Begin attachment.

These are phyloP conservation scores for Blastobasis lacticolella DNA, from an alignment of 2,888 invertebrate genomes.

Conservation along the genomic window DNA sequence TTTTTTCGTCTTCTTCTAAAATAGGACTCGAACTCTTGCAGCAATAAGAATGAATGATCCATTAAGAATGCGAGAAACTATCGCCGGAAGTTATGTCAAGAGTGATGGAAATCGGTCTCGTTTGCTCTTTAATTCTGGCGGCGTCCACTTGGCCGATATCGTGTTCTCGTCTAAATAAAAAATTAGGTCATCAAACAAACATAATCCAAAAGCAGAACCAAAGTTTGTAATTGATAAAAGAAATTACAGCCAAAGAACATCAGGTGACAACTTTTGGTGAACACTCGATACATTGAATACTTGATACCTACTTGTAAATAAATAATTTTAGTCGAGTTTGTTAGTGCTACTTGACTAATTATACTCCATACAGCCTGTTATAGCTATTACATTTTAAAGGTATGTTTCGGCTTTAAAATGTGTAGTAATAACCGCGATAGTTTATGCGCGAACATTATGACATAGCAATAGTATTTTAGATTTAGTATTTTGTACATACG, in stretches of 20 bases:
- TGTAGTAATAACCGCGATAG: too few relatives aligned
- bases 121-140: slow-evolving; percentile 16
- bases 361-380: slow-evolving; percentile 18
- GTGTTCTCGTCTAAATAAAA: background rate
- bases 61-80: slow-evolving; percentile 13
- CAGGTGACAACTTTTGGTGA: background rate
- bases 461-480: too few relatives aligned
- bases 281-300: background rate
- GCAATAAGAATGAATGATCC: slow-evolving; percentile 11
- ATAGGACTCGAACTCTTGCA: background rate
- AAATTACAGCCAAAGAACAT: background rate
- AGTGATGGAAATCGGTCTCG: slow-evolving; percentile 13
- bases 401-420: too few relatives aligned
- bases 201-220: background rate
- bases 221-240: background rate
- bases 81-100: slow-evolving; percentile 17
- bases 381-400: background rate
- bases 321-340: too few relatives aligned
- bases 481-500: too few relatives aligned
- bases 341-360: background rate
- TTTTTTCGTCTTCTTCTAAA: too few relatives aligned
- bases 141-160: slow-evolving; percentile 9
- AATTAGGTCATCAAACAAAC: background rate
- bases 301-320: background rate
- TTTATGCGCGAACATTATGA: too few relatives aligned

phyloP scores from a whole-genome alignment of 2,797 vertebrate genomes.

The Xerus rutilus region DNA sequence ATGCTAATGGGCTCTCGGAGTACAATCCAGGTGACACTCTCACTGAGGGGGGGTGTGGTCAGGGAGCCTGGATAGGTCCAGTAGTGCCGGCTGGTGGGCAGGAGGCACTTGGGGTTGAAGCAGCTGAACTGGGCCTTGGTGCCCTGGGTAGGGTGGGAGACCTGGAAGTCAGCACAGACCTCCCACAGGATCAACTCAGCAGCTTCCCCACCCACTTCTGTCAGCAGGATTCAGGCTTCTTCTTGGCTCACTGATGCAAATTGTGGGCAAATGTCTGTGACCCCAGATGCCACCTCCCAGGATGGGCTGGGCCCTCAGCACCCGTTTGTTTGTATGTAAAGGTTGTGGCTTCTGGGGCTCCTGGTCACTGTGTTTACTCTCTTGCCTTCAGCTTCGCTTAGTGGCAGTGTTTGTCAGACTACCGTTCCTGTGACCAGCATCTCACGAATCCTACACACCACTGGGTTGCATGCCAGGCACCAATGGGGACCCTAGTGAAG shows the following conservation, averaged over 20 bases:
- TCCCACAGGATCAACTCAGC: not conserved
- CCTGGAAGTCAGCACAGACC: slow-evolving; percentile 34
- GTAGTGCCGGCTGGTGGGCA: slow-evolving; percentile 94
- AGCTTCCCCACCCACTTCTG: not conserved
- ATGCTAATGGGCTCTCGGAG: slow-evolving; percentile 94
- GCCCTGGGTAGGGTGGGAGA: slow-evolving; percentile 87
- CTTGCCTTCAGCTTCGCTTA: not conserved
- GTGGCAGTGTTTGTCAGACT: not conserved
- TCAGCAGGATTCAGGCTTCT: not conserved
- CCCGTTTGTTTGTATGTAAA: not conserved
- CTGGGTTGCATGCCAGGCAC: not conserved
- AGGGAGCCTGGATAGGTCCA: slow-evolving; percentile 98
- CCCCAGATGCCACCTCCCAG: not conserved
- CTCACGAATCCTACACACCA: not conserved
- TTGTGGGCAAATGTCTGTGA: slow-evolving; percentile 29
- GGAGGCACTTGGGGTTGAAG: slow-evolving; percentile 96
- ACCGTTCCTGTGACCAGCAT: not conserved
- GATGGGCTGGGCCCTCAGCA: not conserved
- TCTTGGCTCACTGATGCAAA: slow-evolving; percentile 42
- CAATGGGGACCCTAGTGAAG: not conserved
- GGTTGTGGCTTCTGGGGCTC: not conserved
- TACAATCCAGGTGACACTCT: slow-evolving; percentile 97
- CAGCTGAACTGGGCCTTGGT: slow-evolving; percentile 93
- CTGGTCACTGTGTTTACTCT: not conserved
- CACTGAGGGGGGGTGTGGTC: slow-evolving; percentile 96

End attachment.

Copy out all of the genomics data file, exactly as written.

These are phyloP conservation scores for Blastobasis lacticolella DNA, from an alignment of 2,888 invertebrate genomes.

Conservation along the genomic window DNA sequence TTTTTTCGTCTTCTTCTAAAATAGGACTCGAACTCTTGCAGCAATAAGAATGAATGATCCATTAAGAATGCGAGAAACTATCGCCGGAAGTTATGTCAAGAGTGATGGAAATCGGTCTCGTTTGCTCTTTAATTCTGGCGGCGTCCACTTGGCCGATATCGTGTTCTCGTCTAAATAAAAAATTAGGTCATCAAACAAACATAATCCAAAAGCAGAACCAAAGTTTGTAATTGATAAAAGAAATTACAGCCAAAGAACATCAGGTGACAACTTTTGGTGAACACTCGATACATTGAATACTTGATACCTACTTGTAAATAAATAATTTTAGTCGAGTTTGTTAGTGCTACTTGACTAATTATACTCCATACAGCCTGTTATAGCTATTACATTTTAAAGGTATGTTTCGGCTTTAAAATGTGTAGTAATAACCGCGATAGTTTATGCGCGAACATTATGACATAGCAATAGTATTTTAGATTTAGTATTTTGTACATACG, in stretches of 20 bases:
- TGTAGTAATAACCGCGATAG: too few relatives aligned
- bases 121-140: slow-evolving; percentile 16
- bases 361-380: slow-evolving; percentile 18
- GTGTTCTCGTCTAAATAAAA: background rate
- bases 61-80: slow-evolving; percentile 13
- CAGGTGACAACTTTTGGTGA: background rate
- bases 461-480: too few relatives aligned
- bases 281-300: background rate
- GCAATAAGAATGAATGATCC: slow-evolving; percentile 11
- ATAGGACTCGAACTCTTGCA: background rate
- AAATTACAGCCAAAGAACAT: background rate
- AGTGATGGAAATCGGTCTCG: slow-evolving; percentile 13
- bases 401-420: too few relatives aligned
- bases 201-220: background rate
- bases 221-240: background rate
- bases 81-100: slow-evolving; percentile 17
- bases 381-400: background rate
- bases 321-340: too few relatives aligned
- bases 481-500: too few relatives aligned
- bases 341-360: background rate
- TTTTTTCGTCTTCTTCTAAA: too few relatives aligned
- bases 141-160: slow-evolving; percentile 9
- AATTAGGTCATCAAACAAAC: background rate
- bases 301-320: background rate
- TTTATGCGCGAACATTATGA: too few relatives aligned

phyloP scores from a whole-genome alignment of 2,797 vertebrate genomes.

The Xerus rutilus region DNA sequence ATGCTAATGGGCTCTCGGAGTACAATCCAGGTGACACTCTCACTGAGGGGGGGTGTGGTCAGGGAGCCTGGATAGGTCCAGTAGTGCCGGCTGGTGGGCAGGAGGCACTTGGGGTTGAAGCAGCTGAACTGGGCCTTGGTGCCCTGGGTAGGGTGGGAGACCTGGAAGTCAGCACAGACCTCCCACAGGATCAACTCAGCAGCTTCCCCACCCACTTCTGTCAGCAGGATTCAGGCTTCTTCTTGGCTCACTGATGCAAATTGTGGGCAAATGTCTGTGACCCCAGATGCCACCTCCCAGGATGGGCTGGGCCCTCAGCACCCGTTTGTTTGTATGTAAAGGTTGTGGCTTCTGGGGCTCCTGGTCACTGTGTTTACTCTCTTGCCTTCAGCTTCGCTTAGTGGCAGTGTTTGTCAGACTACCGTTCCTGTGACCAGCATCTCACGAATCCTACACACCACTGGGTTGCATGCCAGGCACCAATGGGGACCCTAGTGAAG shows the following conservation, averaged over 20 bases:
- TCCCACAGGATCAACTCAGC: not conserved
- CCTGGAAGTCAGCACAGACC: slow-evolving; percentile 34
- GTAGTGCCGGCTGGTGGGCA: slow-evolving; percentile 94
- AGCTTCCCCACCCACTTCTG: not conserved
- ATGCTAATGGGCTCTCGGAG: slow-evolving; percentile 94
- GCCCTGGGTAGGGTGGGAGA: slow-evolving; percentile 87
- CTTGCCTTCAGCTTCGCTTA: not conserved
- GTGGCAGTGTTTGTCAGACT: not conserved
- TCAGCAGGATTCAGGCTTCT: not conserved
- CCCGTTTGTTTGTATGTAAA: not conserved
- CTGGGTTGCATGCCAGGCAC: not conserved
- AGGGAGCCTGGATAGGTCCA: slow-evolving; percentile 98
- CCCCAGATGCCACCTCCCAG: not conserved
- CTCACGAATCCTACACACCA: not conserved
- TTGTGGGCAAATGTCTGTGA: slow-evolving; percentile 29
- GGAGGCACTTGGGGTTGAAG: slow-evolving; percentile 96
- ACCGTTCCTGTGACCAGCAT: not conserved
- GATGGGCTGGGCCCTCAGCA: not conserved
- TCTTGGCTCACTGATGCAAA: slow-evolving; percentile 42
- CAATGGGGACCCTAGTGAAG: not conserved
- GGTTGTGGCTTCTGGGGCTC: not conserved
- TACAATCCAGGTGACACTCT: slow-evolving; percentile 97
- CAGCTGAACTGGGCCTTGGT: slow-evolving; percentile 93
- CTGGTCACTGTGTTTACTCT: not conserved
- CACTGAGGGGGGGTGTGGTC: slow-evolving; percentile 96